I might as well start by breaking the bad news: this year Matt is taking a sabbatical from writing our annual letter. On the bright side (for me, anyway), I’m on sabbatical for the academic year, so I have plenty of free time for reflection.
To celebrate my release from the academic grind, we took a big family vacation this summer, spending two weeks in Paris and Switzerland. One of the many highlights of Paris was a bike tour, which allowed us to see all the famous sites without waiting in line to enter any of them. We were less successful in avoiding crowds in our follow-up visits—as you can see from the photo (below) of our sons gazing in rapture at the Mona Lisa.
The boys loved the city and didn’t complain about long lines and walks (provided we kept them fueled by $10 Cokes and chocolate croissants). The Eiffel Tower and the Arc de Triomphe were big hits. Notre Dame proved less impressive, even though we timed our visit to catch the free organ concert: as the pipes began to boom, Zachary shouted, “When are they going to shut that off?” We had a lot less trouble getting the boys to appreciate French food. In fact, they put me to shame with their culinary adventurism, gobbling up everything from mussels to mousse. I even got them to try the escargot first to tell me whether I would like it (I didn’t). I was on safer ground in Switzerland, where I could subsist on chocolate and cheese. There, we joined up with my parents, siblings, and their spouses and children, staying in a big chalet. Rainy weather gave us plenty of time for playing games and, of course, eating chocolate and cheese.
On the home front, Thomas and Luke are 11 and are (gasp) in the 6th grade at middle school. Thomas, who has begun to wear his hair long, his pants low, and his ears attached to an I-Pod, is exhibiting the first signs of FLEBHS—that’s pronounced “Flee-bus,” and it’s the name of the school sex ed program. Although it sounds suspiciously like an STD, Thomas tells me it stands for “Family Living, Ethical Behavior, and Human Sexuality.” Luke, who spends much of his waking hours buried in books, has managed to remain largely oblivious to the terrors of FLEBHS, though he did display cunning insight into sexual difference, explaining, “Girls are complicated. They have hundreds of thousands of emotions, and they can switch to them at light speed. Boys are simpler. They have four basic emotions: happy, mad, tired, and hungry.” (Apparently, “sad” is merely a facet of the predominant emotion “tired.”) Zachary, at 6, illustrates this rule. Fortunately, his chief emotion is happiness. He did give us a bit of a shock, though, when his first grade progress report came home indicating that his joie-de-vivre was taking precedence over his studies. But after a long, stern lecture and a brief display of remorse (perhaps better understood as fatigue), he came home the next day, announcing happily, “Mom, I think I got all excellents on my progress report today!”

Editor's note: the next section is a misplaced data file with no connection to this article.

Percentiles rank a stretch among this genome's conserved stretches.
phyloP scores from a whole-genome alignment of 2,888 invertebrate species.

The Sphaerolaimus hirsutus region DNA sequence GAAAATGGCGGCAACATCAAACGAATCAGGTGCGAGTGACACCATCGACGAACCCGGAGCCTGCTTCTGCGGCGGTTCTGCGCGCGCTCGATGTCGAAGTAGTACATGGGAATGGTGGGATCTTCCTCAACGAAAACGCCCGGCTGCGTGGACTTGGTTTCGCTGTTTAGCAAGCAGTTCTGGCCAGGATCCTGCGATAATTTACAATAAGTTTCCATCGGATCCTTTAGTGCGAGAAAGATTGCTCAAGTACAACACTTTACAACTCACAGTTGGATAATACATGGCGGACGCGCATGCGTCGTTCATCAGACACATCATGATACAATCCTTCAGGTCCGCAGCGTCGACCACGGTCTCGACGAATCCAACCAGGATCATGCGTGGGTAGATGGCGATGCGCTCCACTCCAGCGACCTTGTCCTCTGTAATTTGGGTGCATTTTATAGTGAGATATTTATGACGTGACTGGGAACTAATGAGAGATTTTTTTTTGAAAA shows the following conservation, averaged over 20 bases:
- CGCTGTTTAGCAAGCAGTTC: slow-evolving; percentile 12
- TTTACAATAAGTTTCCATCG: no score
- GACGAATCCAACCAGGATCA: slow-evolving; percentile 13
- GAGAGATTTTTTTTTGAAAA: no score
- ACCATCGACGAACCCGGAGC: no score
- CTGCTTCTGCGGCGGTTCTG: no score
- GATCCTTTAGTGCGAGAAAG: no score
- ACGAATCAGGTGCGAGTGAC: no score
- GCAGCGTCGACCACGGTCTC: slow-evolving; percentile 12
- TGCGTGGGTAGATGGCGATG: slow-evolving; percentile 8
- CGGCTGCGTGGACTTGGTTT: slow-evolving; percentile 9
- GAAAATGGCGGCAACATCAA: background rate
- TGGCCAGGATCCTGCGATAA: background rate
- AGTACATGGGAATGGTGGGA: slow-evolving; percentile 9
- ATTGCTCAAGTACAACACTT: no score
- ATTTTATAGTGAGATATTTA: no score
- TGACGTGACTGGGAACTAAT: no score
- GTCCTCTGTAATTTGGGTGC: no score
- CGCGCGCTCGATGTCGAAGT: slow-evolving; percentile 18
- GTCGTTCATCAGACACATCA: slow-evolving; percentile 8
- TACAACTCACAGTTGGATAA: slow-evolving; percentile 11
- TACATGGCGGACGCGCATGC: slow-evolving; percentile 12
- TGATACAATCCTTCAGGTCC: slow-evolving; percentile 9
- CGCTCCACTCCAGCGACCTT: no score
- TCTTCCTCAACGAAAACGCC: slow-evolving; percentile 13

Matt continues to toil at his law firm, and he’s gotten involved with local community groups, serving on the Davidson Housing Coalition and a Public Arts Task Force, where he’s unanimously appreciated for his free legal advice (among his other fine attributes). I, meanwhile, am dedicating my sabbatical to doing as little as possible. I’ve been playing around taking a portrait drawing class and illustrating a couple of children’s books. The first of these, Dinosaurs Drive Fire Trucks, was conceived by Zachary and co-authored by Thomas and Luke. Published courtesy of our local Staples photocopiers, it’s reportedly a big hit in Zac’s first grade classroom, where its release was carefully timed to coincide with the Dinosaur-land study theme.
As I write this letter, it’s sunny and 75o outside—in December! Despite global warming, regional drought, and FLEBHS in our very own home, we are happy and well. We wish you “all excellents” on your progress reports in the new year.